These small group studies of Matthew contain outlines, cross-references, Bible study discussion questions, verse by verse commentary, and applications. Visit our library of inductive Bible studies for more in depth inductive studies on this and other books of the Bible you can use in your small group.
Matthew 18:21-35 Inductive Bible Study – Discussion Questions and Verse by Verse Commentary
Matthew 18:21-35 – Parable of the Unforgiving Servant
Would a Jew at the time of Peter thought 7 times was a lot or not many times to forgive someone?
Does Jesus’ answer mean you should count seventy sevens (or 490) times? What does His answer mean?
Spend a few minutes and write out the main point of the parable in one sentence in your own words.
In this parable, who is the king?
Who are the servants?
How much is ten thousand talents?
What does this debt represent?
Could this debt be paid? So what was to happen to the servant?
What character does the king shows when he forgives the debt?
What character does the servant shows when he doesn’t forgive?
How much is one hundred denari?
Does the final result of this parable indicate that a person can lose his salvation? Why or why not?
What conclusion can we make from this parable’s ending?
How important is forgiveness?
How might a lack of forgiveness manifest itself in our lives? How might we act toward someone if we do not forgive them? Does forgiving mean forgetting? Does forgiving mean you will not bring it up again? Does forgiving mean the wound is completely healed? Is there anyone you need to forgive?
Ephesians 4:32 – Be kind, forgiving one another.
Mark 11:25 – Whenever you pray forgive, so that you will be forgiven.
Matthew 6:15 – If you do not forgive others, God will not forgive you.
Colossians 3:13 – Forgive one another as God forgives you.
Ecclesiastes 7:20 – There is no one who does good and never sins.
Psalm 102:12 – He removes our sins as far as the east is from the west.
Verse by Verse Commentary
- Peter thought he was already being very spiritual. Seven times of forgiving a brother is already many more times than their culture. Rabbis taught that 2-3 times was forgiveness was enough.
- God’s standard is far above the world’s standard. God’s standard is even far above the standard of the religious. Jesus said that one should forgive seventy-seven times (the Greek likely means seventy times seven.) Application: If we compare ourselves to others, we may think that we are pretty good and quite spiritual. This is likely what Peter thought. However, we should not compare ourselves to people or to worldly standards. Instead we should strive to reach God’s standard.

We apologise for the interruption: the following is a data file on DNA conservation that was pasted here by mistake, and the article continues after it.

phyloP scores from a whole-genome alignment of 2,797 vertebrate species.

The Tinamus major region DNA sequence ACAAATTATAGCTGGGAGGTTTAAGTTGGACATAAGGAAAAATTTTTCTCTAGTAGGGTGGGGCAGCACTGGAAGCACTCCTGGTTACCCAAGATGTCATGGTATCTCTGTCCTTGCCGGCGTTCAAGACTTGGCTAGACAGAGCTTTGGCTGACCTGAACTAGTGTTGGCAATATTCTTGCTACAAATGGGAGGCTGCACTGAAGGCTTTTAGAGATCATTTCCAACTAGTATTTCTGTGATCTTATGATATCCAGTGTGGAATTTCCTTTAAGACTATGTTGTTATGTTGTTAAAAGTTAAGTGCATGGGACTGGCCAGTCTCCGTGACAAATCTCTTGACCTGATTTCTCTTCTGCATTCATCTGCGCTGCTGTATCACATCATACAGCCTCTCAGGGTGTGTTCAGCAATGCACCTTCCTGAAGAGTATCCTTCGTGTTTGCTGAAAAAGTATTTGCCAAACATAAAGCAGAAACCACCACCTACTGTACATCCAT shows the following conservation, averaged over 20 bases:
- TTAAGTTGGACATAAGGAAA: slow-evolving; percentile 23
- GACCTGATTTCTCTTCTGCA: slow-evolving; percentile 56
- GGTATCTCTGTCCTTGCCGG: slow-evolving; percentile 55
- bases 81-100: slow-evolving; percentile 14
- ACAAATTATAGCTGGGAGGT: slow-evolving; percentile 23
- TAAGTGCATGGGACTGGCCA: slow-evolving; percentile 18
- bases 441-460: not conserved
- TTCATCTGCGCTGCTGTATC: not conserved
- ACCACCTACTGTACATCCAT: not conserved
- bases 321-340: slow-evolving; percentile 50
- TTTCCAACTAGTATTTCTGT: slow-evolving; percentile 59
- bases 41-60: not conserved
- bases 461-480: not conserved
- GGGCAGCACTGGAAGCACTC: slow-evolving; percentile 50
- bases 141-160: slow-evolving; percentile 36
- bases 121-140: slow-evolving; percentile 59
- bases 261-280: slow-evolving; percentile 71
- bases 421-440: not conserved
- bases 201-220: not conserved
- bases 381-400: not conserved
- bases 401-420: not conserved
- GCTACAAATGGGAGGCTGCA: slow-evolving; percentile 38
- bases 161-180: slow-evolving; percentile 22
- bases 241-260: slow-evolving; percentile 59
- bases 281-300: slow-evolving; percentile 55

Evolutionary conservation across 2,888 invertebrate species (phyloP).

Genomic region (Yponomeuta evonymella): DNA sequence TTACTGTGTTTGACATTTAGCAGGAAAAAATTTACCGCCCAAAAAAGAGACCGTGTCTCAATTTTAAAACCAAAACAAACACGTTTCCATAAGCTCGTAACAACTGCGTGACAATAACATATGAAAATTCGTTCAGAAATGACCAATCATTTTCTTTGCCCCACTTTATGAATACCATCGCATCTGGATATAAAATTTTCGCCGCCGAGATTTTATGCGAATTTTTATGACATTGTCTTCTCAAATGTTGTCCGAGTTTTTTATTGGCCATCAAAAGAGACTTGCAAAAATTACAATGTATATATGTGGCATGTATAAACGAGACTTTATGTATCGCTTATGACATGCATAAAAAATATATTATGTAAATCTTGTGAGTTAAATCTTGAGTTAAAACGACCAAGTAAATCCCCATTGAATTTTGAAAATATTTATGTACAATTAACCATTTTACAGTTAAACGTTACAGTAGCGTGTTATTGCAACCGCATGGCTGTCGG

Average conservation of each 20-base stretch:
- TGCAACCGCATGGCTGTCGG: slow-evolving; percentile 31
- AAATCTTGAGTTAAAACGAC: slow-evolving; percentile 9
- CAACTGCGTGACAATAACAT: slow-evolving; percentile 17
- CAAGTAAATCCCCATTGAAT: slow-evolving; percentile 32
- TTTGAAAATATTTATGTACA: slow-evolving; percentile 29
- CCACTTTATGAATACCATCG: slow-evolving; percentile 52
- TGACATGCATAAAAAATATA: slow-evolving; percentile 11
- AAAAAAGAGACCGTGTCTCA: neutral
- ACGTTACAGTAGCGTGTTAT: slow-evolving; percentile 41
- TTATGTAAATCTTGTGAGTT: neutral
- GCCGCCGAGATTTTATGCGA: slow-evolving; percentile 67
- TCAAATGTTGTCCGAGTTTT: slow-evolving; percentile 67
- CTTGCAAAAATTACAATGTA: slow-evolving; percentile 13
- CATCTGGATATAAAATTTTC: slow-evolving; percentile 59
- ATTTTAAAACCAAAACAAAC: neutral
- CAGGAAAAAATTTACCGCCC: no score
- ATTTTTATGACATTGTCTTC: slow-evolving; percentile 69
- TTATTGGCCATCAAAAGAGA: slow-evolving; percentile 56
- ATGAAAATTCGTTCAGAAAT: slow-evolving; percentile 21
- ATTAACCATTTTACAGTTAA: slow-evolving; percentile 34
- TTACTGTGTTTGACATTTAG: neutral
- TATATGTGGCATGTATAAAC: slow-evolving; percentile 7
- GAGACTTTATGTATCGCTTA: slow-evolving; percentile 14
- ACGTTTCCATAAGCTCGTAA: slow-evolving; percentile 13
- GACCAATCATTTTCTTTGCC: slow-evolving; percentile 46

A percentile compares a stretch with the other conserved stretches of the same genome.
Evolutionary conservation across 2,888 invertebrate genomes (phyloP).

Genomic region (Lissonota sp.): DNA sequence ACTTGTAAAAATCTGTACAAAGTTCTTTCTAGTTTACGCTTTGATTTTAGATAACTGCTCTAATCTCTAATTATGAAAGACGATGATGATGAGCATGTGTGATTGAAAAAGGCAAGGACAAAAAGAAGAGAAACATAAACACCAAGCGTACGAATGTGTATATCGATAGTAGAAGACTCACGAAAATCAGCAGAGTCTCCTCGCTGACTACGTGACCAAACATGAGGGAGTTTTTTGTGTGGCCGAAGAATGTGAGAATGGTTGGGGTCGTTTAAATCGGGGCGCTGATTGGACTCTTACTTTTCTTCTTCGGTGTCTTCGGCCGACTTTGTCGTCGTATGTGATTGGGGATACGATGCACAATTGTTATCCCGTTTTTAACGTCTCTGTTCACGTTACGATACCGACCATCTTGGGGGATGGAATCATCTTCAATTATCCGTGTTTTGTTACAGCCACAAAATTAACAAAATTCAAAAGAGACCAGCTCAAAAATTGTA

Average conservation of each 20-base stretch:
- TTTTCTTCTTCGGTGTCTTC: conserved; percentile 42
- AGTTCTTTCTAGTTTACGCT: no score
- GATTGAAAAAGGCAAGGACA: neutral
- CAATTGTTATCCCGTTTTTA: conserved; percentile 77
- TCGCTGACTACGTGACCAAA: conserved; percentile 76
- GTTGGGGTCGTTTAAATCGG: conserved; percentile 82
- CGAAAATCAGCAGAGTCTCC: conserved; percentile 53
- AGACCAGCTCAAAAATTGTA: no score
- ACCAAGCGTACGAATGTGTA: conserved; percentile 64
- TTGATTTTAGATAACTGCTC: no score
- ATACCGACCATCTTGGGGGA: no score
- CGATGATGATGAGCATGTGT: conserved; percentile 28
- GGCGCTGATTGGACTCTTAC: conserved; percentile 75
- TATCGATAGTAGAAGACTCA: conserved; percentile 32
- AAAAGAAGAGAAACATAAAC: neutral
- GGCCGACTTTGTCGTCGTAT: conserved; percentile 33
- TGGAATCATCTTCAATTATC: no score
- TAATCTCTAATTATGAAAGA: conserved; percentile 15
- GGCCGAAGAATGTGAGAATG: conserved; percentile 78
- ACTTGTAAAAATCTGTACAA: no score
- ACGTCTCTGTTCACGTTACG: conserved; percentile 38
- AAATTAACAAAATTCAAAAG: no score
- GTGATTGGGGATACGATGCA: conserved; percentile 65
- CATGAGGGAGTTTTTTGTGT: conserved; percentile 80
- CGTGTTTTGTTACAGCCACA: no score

- The main point of the parable is very clear. God wants us to forgive others. And if we harbor unforgiveness and hatred in our hearts toward others, then it demonstrates we have not truly repented of our sins and therefore God will not forgive us either.
- The king represents God. We see in this parable that He is both just and merciful. He is willing to forgive sins and show mercy. At the same time, He wants us to show true repentance. And He will punish unrepentant sin. God is the final judge. He is the decision maker. He sits on His throne. Our responsibility is first and foremost to please God above everything else. Application: The servant in the story does not act like the king did. He did not learn the lesson of mercy that the king showed him. Our God is good and we are to try to emulate His character in our own lives.
- Verse 26 – It appears that this servant is repentant. He does ask for the debt to be forgiven. But this does not mean he is saved. Matthew 7:21. In this case his actions will speak louder than words.
- Verses 28-30 – The servant is unwilling to forgive a far smaller debt. One hundred denarii is one hundred days wages, a fairly large amount of money (thus we see that people can commit quite serious sins against us.) However, the amount of money owed is far less than the ten thousand talents (One talent is equal to about 33 KG of gold). Yet this man is unwilling to forgive his fellow servant. Many times we act with the same unforgiveness. What are some examples of things people do to us that we struggle to forgive them for?
- Here are some potential ways that unforgiveness could be shown through our actions:
- Avoiding the person.
- Slow or unwilling to answer their phone calls or messages.
- Cold emotionally.
- Tight lipped and unwilling to open up.
- Saying hurtful things about the person behind their back.
- Non-verbal communication like rolling of eyes or sighing when the person we are annoyed with speaks.
- Some think that this parable means a person can lose his salvation. Others say that the servant wasn’t saved to begin with. However, we should understand that parables like this are generally not teaching such deep theology. Instead, it is teaching a simple and easy to understand point. God wants us to forgive others like He forgives us.That is this parable in a nutshell. We don’t need to make it overly complicated. Then the questions is “are you obeying this?” Are you forgiving others? How can we improve in forgiveness? When we say “I forgive you” do we really forgive the person or do we harbor grudges? Do we need to wait until they ask us to forgive them? These are some of the questions we need to discuss and meditate on. We need to pray that God will help us to become truly forgiving to our brothers and sisters and family around us.
More to come soon
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